@jow suppose netifd is lacking something like option type 'dsa_bridge' to address DSA ports already bridged within the switch's fabric?
Creating a soft bridge does not only seem redundant and consuming unnecessarily CPU cycles for the kernel to handle traffic on the soft bridge but may cause issues with the DSA concept in general.
No, the DSA concept is about exposing the switch ports as netdevs to linux and allowing to configure the switching with standard commands.So by default there should be no switching between the ports and only by creating the bridge the driver should configure that.
Correct, it doesn't require the kernel to do that. The kernel bridge serves as configuration interface for the hardware switch.
No idea what you mean with that. If you want to have individual subnets / broadcast domains on each port, just configure them as independent interfaces.
Yes, because there must be only one interface per pool. If you want to treat multiple switch ports as one logical interface, you must bridge them with a Linux software bridge, there is no way around that.
I would not concur; maybe you just omitted the driver part though as in bridge driver because the soft bridge (device) does nothing about the configuration of the hardware switch but the bridge driver in conjunction with the switchdev framework.
Yes, that is what I meant and how I configured netifd in the meantime, except that the goal is not individual subnets but to have multiple DSA ports in the same subnet, just a bit more work to setup but saves the kernel soft bridge.
Thank you for the clarification.
Too bad, just a bit more work to setup the config then, I most certainly prefer to do away with the soft bridge and lets us disagree here as I am remaining of the opinion of it being unnecessary overhead with DSA ports on a managed switch.
In this documentation some common configuration scenarios are handled as showcases:
chosen for whatever use they had in mind but nothing set in stone to be followed by the letter. DHCP for the soft bridge is just a bit more convenient than configuring each DSA port separately, latter apparently my preference though.
what is your semantic of (different) subnet? In this case on IPv4 the Lan ports and clients connecting to the Lan ports are within the 192.168.84.0/24 mask, just need to be diligent with the pool range for each port (prevent clashing).
Having the same subnet range with different IPs on the various DSA ports might work - I didn't check myself how it behaves in practice, likely similar to having multiple IP addresses on a normal ethernet NIC. But I can't see how such a setup could work if you factor in WLAN. If you would set 192.168.84.*/24 on wlan0, routing will probably break down.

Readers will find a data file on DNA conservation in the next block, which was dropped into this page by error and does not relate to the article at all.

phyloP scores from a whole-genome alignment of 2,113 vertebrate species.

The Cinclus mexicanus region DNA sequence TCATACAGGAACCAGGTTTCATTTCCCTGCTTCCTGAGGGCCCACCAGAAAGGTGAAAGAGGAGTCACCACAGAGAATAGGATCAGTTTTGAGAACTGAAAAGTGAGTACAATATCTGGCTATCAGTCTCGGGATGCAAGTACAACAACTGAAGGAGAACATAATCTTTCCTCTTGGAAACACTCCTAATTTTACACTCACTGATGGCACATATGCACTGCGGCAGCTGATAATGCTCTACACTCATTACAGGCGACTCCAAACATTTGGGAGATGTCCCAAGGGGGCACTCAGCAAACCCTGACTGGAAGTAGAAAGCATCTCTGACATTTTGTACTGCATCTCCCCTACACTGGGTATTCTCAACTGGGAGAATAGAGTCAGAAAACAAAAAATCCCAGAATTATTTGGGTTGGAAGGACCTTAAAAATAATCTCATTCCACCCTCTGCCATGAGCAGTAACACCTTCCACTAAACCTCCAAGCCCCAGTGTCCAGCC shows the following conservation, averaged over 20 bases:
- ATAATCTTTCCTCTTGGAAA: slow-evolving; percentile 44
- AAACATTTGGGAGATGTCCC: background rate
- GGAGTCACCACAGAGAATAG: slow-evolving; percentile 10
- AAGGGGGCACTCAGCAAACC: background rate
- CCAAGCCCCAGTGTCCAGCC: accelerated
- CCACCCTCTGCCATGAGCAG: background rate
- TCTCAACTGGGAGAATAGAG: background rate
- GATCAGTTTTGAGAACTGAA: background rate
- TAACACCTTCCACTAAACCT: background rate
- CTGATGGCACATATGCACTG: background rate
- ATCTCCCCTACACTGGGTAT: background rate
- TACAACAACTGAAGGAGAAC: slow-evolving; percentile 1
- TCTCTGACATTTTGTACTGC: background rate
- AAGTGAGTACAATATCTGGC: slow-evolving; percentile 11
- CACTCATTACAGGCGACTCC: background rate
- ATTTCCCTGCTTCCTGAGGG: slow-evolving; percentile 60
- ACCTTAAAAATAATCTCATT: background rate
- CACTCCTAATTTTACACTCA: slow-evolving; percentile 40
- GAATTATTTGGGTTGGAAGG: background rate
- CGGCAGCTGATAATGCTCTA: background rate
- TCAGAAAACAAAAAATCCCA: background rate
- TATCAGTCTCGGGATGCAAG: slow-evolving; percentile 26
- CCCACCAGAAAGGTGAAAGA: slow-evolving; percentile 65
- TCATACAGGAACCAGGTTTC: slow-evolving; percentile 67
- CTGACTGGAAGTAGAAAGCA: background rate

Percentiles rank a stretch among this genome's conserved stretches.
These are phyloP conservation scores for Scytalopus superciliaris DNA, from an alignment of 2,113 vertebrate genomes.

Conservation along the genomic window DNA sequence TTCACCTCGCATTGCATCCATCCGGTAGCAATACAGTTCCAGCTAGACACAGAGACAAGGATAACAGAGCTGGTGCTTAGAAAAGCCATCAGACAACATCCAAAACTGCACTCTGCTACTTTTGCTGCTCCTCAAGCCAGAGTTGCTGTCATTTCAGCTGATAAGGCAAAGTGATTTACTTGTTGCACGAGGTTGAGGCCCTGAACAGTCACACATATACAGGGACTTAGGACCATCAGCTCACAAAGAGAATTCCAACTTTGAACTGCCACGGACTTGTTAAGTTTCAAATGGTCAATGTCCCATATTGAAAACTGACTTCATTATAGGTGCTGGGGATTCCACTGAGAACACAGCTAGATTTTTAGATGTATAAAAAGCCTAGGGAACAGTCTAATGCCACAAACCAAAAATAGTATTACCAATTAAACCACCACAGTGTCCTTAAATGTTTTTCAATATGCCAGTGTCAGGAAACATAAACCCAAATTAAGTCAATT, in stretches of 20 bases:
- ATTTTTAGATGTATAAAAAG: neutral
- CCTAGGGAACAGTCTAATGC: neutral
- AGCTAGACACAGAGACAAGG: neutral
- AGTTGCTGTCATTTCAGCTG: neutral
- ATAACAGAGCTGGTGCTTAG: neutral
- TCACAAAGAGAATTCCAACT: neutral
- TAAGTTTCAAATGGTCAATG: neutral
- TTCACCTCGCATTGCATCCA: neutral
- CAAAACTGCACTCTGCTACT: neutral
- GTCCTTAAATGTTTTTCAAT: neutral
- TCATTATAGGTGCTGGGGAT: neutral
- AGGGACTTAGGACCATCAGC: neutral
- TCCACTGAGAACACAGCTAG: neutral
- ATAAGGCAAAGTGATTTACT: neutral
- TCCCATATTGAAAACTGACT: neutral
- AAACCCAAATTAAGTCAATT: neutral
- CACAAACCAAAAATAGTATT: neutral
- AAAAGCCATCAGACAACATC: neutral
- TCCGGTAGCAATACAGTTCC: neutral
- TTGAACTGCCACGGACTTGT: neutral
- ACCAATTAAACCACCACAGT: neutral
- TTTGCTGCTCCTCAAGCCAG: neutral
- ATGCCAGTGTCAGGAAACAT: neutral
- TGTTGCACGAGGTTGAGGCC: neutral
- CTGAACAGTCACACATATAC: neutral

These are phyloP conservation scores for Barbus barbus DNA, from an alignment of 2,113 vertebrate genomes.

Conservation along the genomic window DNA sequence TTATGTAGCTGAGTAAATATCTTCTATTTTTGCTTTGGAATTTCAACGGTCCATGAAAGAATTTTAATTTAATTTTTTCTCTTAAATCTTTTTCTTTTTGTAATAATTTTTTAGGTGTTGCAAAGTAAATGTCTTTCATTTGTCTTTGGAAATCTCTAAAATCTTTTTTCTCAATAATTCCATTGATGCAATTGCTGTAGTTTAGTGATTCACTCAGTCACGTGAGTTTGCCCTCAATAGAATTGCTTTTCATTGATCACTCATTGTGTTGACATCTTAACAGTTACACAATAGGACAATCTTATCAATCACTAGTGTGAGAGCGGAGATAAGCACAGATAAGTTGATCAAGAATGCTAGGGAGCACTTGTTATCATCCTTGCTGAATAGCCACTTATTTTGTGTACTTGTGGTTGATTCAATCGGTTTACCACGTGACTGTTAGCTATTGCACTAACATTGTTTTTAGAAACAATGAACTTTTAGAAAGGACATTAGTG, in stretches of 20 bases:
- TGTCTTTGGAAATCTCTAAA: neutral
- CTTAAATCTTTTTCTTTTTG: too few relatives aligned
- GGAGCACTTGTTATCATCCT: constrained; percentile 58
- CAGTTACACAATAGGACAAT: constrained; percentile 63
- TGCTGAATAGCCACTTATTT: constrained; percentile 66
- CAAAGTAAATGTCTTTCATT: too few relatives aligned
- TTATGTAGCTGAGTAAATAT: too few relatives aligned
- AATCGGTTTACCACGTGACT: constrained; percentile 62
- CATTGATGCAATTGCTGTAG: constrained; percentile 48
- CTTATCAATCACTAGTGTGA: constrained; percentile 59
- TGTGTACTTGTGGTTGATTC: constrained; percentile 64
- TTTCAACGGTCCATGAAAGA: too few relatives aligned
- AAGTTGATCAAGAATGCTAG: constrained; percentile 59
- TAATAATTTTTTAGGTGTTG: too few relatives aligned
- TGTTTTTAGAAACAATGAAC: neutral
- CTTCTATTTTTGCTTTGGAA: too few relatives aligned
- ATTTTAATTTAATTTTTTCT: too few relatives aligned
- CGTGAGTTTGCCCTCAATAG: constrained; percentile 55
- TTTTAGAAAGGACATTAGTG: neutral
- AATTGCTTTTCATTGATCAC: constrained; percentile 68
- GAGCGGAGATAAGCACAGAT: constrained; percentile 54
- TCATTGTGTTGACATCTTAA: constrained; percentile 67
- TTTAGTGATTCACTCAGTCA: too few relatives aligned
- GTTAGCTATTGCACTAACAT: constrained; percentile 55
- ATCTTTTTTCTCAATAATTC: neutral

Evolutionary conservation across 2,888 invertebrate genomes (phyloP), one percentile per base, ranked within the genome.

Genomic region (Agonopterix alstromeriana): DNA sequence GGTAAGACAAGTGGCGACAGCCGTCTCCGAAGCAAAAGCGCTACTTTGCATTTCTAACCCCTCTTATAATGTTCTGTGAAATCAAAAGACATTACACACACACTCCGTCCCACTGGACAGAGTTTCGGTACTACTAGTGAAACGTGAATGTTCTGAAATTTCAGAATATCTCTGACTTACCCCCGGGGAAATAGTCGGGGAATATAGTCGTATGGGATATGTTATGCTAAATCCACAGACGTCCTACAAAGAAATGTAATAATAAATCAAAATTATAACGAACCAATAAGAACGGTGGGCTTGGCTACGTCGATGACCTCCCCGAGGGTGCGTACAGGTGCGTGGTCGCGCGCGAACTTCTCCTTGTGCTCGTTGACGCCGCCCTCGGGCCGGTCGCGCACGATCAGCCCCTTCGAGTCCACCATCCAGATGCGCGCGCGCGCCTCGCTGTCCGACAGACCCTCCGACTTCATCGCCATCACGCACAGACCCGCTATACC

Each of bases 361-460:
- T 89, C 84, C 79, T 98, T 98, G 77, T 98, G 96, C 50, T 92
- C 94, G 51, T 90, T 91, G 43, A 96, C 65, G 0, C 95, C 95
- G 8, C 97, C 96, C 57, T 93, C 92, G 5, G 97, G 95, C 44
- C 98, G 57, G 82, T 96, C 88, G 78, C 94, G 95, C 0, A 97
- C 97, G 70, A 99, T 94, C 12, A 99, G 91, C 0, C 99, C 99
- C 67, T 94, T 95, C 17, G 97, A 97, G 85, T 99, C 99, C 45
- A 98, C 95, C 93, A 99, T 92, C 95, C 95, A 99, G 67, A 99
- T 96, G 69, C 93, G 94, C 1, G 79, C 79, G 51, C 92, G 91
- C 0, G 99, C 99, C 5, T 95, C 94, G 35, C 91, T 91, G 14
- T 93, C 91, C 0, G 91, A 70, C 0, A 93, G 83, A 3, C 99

Furthermore it is not clear how dnsmasq reacts if multiple candidate interfaces are available to satisfy a given DHCP pool. Could be that it all works because it simply selects the first DSA port interface which then floods to all others, but that is all a lot of "ifs" and certainly not the way things are intended to work.
Also you're going to need a bridge anyway if you want a common broadcast domain for ethernet and wireless.
It also feels a bit odd that you're essentially adding N additional IP addresses plus ARP entries, associated source selection overhead etc. just to skip an unproven, claimed overhead of a software bridge.
I am totally fine if you implement your personal setups this way but since you open such a generic topic, then propose such a configuration deviating from the official DSA guidelines and marking your odd configuration as the solution, I am worried that you're setting a wrong and misleading precedent here.
Changed the solution, if you are more comfortable with it.
Asked as a question and had a discourse and you disagreed - suppose users reading through the thread will have more trust in you than me. You want me to put up an augmented in one particular post or the topic (if that is feasible)?
Did not test dnsmasq since not utilising it, odhcpd (as stated in the topic) is fine for me; might see how kea works out.
Not quite. Note how the DSA configuration example chooses adjacent, non-overlapping IP subnets while your config (at least judging from the screenshots) uses overlapping subnets (actually the same subnet on each port).